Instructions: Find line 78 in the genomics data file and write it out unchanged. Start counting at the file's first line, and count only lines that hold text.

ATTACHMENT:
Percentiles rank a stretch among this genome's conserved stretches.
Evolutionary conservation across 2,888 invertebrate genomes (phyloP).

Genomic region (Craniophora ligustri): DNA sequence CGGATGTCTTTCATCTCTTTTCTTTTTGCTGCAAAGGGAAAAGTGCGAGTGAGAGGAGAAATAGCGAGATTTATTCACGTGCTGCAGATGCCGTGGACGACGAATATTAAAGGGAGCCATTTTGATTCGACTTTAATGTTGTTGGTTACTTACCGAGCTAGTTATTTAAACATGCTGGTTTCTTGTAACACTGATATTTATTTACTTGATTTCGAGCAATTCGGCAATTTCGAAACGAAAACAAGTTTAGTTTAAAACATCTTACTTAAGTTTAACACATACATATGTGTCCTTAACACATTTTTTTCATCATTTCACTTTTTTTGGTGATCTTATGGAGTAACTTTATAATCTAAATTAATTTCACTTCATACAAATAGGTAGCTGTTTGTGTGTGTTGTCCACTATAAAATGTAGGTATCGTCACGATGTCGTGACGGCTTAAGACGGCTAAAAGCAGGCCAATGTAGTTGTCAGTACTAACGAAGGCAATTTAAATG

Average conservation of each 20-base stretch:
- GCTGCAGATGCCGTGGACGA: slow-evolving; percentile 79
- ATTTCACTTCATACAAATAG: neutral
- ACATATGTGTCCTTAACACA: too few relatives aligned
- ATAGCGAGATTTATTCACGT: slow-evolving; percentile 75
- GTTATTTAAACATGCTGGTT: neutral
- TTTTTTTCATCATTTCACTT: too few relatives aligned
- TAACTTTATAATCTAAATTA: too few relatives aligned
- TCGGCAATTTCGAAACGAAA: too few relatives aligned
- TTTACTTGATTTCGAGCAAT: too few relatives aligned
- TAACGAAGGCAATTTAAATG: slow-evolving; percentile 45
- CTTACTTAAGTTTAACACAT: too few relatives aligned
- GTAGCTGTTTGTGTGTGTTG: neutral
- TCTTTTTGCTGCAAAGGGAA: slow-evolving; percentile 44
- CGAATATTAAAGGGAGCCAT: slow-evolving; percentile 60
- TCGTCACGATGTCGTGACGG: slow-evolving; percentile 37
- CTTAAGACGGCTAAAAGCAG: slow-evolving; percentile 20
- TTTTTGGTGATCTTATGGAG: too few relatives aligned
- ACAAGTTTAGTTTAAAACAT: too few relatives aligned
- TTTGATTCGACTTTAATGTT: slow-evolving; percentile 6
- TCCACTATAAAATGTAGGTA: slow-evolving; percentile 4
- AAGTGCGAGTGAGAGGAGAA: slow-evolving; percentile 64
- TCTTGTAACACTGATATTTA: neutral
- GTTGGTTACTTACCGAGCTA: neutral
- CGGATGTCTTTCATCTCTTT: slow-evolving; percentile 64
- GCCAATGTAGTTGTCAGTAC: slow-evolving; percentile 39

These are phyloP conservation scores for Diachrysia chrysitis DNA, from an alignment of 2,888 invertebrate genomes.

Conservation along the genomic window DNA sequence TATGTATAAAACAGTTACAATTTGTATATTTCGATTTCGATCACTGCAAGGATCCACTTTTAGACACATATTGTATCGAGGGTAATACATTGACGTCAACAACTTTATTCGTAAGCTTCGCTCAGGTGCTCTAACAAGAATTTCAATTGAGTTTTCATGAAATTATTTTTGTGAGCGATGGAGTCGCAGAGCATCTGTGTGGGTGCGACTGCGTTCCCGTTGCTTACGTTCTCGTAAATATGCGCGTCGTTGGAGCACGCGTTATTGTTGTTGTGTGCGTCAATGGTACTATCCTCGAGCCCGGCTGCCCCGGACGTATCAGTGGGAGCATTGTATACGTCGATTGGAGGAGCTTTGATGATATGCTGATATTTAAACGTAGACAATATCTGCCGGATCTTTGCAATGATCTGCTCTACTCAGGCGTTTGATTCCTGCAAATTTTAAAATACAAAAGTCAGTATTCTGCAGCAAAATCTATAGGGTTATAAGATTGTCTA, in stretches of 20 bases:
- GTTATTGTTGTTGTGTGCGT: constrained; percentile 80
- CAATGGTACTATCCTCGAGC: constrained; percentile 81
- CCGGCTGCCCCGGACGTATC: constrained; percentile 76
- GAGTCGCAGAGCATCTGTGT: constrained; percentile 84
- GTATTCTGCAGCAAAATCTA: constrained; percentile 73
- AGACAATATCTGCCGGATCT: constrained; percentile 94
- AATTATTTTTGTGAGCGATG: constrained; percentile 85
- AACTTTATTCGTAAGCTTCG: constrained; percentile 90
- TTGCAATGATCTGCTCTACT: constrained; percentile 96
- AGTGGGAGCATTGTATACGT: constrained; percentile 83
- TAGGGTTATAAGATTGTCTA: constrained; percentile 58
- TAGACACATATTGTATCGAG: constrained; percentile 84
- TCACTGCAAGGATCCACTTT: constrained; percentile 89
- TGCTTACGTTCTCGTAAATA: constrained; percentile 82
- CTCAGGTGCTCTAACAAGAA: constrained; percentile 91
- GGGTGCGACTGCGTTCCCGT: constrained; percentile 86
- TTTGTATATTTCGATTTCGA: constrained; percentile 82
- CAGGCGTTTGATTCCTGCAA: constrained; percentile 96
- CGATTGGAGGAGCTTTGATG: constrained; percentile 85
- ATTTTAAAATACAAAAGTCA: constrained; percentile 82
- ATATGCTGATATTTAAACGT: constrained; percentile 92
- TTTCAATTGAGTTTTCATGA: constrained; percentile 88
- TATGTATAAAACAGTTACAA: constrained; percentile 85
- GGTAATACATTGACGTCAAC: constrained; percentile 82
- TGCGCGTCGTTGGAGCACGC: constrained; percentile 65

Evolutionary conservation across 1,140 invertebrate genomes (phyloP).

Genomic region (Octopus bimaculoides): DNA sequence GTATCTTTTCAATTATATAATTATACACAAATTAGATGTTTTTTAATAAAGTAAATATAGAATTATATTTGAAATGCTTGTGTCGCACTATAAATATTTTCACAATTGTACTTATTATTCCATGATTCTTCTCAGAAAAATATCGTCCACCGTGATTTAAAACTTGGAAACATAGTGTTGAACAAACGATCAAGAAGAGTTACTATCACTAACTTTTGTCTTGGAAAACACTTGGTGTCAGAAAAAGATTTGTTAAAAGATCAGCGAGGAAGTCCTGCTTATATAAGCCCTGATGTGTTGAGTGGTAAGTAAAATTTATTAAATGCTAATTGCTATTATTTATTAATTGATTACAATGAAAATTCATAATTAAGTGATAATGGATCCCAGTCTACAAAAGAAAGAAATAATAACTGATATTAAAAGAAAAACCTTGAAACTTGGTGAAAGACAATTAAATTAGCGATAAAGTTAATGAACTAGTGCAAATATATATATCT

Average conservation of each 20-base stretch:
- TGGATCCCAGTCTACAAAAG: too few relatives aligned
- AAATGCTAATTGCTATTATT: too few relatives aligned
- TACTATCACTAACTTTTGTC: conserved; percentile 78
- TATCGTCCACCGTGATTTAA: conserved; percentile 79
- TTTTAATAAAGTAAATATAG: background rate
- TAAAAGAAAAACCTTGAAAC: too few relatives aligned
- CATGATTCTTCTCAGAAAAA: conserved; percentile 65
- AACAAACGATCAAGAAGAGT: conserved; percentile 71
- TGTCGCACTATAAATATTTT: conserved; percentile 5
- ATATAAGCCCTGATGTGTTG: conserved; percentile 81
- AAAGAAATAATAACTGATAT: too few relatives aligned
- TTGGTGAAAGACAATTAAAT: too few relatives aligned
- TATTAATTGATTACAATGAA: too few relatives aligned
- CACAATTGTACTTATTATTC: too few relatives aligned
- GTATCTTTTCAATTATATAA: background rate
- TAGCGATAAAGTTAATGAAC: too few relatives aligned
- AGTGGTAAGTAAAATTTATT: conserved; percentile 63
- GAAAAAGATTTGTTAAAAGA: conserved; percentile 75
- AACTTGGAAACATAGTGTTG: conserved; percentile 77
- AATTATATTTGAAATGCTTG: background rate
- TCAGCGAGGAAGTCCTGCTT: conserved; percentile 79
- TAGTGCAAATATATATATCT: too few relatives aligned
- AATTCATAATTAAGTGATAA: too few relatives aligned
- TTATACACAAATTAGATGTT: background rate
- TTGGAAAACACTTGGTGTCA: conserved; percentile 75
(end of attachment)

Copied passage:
- AACTTGGAAACATAGTGTTG: conserved; percentile 77